How would trading work? would you have to drop the items and hope the other person won’t scam or will there be an actual system in place?

Trading is a central aspect of BitCraft. A simple trade window is already implemented in the Pre-Alpha client and with game release, we want a robust system in place, which allows trade between players in comfortable and secure ways, in line with our game design philosophy.

In the Learning from history post/concept art on Twitter, there are some air vehicles! Will it be possible to have airships? Not modern, but more towards hot air balloons and airships would be neat. Was thinking of the ideas with the hexite ore that might have some abilities to be used as a flight ingredient if mixed with other powerful ores. Like having something powered by hexite or hexite engines would be neat as well! Or maybe like there’s a lift mechanism that we can attach to boats that are powered by Hexite that enables floating boats and powered by the wind!

The ancient inhabitants had found ways to fly — If the newly forming civilization will progress in the same direction remains to be seen. (We are not opposed to the idea in general but such a feature will not come with the initial game release and many design and engineering questions need to be answered before we can think about committing to its development)

Will there be ruins left over from what the pre-alpha players created? Let’s say a group creates this giant city in a deep dark forest in the pre-alpha, would be cool to see the decayed version. Will there be a decay system like rust or something similar?

We create a new, temporal BitCraft game world for every Pre-Alpha test wave and these will unfortunately not persist and have to be wiped after the end of each test.
In the release version of BitCraft player-built towns will likely eventually become ruins that can be scavenged if they become abandoned.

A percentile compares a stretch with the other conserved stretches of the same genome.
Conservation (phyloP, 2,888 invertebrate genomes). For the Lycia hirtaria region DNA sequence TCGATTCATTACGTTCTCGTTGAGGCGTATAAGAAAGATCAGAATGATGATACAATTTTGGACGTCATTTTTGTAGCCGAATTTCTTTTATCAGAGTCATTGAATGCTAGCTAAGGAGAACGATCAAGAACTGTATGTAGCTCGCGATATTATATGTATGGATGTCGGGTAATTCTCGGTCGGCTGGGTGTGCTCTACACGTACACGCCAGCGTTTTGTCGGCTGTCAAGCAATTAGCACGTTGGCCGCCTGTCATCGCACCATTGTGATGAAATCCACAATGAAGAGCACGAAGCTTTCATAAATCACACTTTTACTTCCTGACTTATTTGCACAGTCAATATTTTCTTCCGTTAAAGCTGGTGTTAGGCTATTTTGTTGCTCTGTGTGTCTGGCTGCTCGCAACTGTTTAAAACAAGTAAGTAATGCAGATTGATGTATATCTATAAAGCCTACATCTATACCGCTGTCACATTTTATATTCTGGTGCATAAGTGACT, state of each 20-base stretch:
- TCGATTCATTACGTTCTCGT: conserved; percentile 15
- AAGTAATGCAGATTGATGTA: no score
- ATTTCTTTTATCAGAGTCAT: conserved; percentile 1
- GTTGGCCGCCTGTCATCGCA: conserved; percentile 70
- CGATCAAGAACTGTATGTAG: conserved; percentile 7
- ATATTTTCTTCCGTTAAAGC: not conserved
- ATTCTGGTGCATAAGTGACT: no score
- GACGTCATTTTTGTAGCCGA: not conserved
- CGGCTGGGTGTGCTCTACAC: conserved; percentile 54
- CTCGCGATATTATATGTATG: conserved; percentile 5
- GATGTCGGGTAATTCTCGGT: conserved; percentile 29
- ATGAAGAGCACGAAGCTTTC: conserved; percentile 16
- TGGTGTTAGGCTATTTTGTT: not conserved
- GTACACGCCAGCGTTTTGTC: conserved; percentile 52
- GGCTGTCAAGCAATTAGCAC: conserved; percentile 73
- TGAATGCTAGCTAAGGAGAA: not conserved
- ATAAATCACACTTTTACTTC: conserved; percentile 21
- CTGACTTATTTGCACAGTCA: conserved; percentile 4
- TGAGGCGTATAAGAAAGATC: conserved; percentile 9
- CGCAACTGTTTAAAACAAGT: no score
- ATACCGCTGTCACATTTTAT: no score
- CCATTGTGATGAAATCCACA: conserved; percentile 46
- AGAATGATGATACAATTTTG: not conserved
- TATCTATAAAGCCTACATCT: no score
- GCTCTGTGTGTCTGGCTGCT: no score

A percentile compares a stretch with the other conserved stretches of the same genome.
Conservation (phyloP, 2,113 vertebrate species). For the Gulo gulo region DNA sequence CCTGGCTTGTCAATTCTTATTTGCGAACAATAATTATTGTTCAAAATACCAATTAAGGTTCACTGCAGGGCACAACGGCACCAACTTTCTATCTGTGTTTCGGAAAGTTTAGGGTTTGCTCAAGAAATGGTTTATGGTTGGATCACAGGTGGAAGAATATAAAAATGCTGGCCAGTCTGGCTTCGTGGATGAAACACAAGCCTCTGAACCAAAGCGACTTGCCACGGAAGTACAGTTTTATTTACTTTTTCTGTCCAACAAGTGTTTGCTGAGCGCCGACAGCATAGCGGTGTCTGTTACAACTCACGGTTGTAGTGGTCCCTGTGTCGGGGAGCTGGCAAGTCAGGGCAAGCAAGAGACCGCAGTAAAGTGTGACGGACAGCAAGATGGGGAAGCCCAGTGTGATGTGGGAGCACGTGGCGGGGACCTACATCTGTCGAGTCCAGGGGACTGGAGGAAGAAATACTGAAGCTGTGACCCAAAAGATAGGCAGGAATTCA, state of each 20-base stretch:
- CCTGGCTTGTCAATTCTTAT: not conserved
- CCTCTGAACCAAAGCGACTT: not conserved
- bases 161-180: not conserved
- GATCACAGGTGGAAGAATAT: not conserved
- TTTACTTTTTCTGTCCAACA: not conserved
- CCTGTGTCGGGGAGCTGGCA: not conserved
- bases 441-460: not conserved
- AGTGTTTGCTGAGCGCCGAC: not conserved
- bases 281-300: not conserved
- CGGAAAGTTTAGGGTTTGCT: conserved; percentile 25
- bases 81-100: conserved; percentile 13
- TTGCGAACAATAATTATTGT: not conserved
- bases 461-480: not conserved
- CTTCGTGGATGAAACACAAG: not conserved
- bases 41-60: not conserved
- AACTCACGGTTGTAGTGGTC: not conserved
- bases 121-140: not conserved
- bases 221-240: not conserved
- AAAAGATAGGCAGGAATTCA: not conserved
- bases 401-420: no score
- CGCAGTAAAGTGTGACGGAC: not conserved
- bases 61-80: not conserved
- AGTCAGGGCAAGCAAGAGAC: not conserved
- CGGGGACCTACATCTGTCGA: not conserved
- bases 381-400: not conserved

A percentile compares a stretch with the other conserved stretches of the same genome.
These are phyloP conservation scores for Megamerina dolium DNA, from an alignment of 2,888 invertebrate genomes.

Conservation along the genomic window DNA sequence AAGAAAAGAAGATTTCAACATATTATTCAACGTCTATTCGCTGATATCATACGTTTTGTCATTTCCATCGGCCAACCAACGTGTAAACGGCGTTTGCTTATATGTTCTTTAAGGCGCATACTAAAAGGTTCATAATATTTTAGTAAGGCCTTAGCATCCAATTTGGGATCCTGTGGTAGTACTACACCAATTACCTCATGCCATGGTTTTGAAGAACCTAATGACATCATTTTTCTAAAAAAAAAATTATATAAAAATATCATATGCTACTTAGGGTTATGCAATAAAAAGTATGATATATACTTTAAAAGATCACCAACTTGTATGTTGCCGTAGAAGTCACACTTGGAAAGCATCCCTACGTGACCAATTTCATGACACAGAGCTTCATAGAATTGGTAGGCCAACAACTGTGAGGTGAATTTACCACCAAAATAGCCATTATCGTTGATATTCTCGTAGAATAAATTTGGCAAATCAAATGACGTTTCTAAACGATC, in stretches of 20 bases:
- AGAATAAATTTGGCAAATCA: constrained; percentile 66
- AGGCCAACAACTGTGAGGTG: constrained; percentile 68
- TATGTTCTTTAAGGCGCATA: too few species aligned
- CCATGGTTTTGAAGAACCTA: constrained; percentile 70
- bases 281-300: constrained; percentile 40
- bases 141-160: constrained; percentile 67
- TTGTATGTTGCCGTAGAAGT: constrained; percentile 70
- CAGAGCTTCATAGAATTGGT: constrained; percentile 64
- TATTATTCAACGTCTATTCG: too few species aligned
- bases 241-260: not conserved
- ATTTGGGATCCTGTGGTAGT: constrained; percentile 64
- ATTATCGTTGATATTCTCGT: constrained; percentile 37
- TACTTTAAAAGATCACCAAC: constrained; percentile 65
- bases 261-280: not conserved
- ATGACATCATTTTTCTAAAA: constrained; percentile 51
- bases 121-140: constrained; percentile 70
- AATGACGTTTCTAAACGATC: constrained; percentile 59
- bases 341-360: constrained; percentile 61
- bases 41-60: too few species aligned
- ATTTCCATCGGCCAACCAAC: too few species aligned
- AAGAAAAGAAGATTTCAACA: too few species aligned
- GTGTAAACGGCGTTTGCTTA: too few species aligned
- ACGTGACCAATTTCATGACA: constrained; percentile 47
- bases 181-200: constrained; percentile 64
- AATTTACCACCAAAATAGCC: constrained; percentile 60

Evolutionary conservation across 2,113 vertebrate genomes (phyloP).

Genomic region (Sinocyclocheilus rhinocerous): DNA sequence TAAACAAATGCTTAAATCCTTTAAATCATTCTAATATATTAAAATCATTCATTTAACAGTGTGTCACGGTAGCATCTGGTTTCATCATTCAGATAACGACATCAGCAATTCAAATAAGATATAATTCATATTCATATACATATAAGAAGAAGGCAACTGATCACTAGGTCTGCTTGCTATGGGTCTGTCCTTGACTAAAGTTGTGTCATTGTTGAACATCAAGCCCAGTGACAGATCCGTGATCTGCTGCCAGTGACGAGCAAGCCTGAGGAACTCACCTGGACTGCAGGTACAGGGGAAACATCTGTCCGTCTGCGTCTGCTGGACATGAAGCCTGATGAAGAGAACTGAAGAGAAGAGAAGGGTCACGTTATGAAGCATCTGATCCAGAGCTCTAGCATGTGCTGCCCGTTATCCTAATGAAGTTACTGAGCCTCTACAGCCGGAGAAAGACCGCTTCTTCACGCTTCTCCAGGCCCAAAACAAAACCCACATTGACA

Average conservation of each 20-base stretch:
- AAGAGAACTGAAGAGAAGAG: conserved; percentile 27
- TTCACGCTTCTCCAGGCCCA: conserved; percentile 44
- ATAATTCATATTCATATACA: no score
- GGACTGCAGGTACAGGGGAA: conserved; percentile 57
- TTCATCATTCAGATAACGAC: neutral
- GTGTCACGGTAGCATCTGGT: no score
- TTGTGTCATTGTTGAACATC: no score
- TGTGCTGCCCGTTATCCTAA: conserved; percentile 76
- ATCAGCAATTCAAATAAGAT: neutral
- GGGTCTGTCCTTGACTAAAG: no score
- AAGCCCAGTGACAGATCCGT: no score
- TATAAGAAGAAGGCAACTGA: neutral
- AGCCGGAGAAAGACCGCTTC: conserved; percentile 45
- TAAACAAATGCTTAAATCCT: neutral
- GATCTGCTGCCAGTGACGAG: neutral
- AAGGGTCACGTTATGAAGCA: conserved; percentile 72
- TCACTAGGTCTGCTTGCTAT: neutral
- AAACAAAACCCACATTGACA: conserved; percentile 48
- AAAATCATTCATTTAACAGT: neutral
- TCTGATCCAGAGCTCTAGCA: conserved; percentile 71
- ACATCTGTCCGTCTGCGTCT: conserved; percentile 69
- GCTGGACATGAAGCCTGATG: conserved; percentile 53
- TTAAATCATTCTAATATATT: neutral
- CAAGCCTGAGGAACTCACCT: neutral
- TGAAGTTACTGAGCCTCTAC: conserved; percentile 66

Will the systems involved in player groups (Empires/Guilds/Nations/etc.) work like how some of the community envisions it? If not, how will they work?

All player group systems are still in early development and require intensive testing before we can call it a day. Later Pre-Alpha playtest will be more focused on group features and community feedback will have a considerable impact on the final systems. In its current design vision, at least some player group systems, are close to what we believe the community envisions. However, proximity will play a bigger role compared to what some might think. There are no central located cities, run by NPCs, where people can go see a Guildmaster to register a group of friends as a guild. So in BitCraft a group of friends will likely travel in search of a nice place in the world to start their own town.

Is the world map going to have an end and if so how will it be implemented?

The final determination on this has not been made. It may be infinitely expanding, or we may intentionally limit the size of the world for the purpose of gameplay (particularly as it relates to maintaining appropriate player density). We may also limit the size to be able to use more advanced terrain generation techniques with weather simulation and erosion simulation.

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Creating virtual worlds through precision engineering.

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Creating virtual worlds through precision engineering.